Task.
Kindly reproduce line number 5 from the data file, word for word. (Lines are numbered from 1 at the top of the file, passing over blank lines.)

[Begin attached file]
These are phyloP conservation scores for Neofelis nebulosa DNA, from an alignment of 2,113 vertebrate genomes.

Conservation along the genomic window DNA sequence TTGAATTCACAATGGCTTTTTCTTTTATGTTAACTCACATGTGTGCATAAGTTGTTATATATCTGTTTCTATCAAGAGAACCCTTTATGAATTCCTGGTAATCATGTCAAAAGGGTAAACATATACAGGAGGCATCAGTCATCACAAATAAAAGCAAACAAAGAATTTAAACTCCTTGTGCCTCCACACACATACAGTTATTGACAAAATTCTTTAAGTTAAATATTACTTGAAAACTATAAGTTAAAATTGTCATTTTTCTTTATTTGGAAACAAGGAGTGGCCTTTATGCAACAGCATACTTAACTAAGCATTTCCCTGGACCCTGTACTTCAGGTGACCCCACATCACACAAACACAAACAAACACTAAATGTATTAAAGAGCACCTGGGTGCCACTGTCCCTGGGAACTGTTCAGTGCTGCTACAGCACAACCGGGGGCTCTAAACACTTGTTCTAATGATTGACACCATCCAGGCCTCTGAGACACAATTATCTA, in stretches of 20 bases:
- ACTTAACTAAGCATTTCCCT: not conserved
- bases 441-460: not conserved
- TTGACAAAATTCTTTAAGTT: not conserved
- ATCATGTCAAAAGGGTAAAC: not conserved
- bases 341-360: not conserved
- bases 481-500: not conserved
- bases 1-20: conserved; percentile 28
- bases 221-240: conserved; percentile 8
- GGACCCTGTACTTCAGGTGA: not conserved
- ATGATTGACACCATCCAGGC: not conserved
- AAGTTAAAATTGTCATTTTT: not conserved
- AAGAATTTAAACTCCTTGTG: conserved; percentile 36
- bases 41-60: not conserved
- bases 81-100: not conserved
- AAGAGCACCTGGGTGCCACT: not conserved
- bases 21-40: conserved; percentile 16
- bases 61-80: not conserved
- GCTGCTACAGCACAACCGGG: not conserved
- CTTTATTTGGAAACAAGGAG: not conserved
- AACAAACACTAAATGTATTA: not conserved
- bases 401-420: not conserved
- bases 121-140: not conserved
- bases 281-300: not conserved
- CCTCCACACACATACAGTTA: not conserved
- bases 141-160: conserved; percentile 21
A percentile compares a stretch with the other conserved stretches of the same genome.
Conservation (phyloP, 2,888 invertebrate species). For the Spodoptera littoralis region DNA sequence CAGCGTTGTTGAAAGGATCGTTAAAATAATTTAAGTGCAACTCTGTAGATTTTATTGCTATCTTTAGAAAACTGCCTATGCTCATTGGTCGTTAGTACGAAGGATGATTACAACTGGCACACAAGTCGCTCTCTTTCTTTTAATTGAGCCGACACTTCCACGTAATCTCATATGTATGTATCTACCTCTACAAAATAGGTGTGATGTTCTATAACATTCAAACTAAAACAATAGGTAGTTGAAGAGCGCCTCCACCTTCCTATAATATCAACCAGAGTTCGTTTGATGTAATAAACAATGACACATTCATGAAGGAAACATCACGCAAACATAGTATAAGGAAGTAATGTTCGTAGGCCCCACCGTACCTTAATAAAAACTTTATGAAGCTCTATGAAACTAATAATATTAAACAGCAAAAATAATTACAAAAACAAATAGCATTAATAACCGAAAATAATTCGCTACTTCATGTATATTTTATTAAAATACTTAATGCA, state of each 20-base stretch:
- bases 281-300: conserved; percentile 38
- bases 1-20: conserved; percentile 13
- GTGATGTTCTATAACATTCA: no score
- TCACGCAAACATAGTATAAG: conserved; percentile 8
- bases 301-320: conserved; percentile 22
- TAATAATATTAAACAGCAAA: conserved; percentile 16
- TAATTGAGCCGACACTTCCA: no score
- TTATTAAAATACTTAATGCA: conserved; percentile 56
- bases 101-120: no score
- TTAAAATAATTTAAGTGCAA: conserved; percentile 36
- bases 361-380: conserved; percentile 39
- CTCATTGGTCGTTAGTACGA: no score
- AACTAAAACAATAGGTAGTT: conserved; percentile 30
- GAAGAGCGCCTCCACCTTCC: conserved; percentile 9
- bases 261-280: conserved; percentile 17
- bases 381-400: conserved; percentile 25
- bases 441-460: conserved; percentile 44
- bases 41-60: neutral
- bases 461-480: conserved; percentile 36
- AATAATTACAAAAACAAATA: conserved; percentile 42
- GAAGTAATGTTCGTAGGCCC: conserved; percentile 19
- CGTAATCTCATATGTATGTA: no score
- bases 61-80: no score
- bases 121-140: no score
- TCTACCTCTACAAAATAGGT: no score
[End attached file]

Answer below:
- TTGACAAAATTCTTTAAGTT: not conserved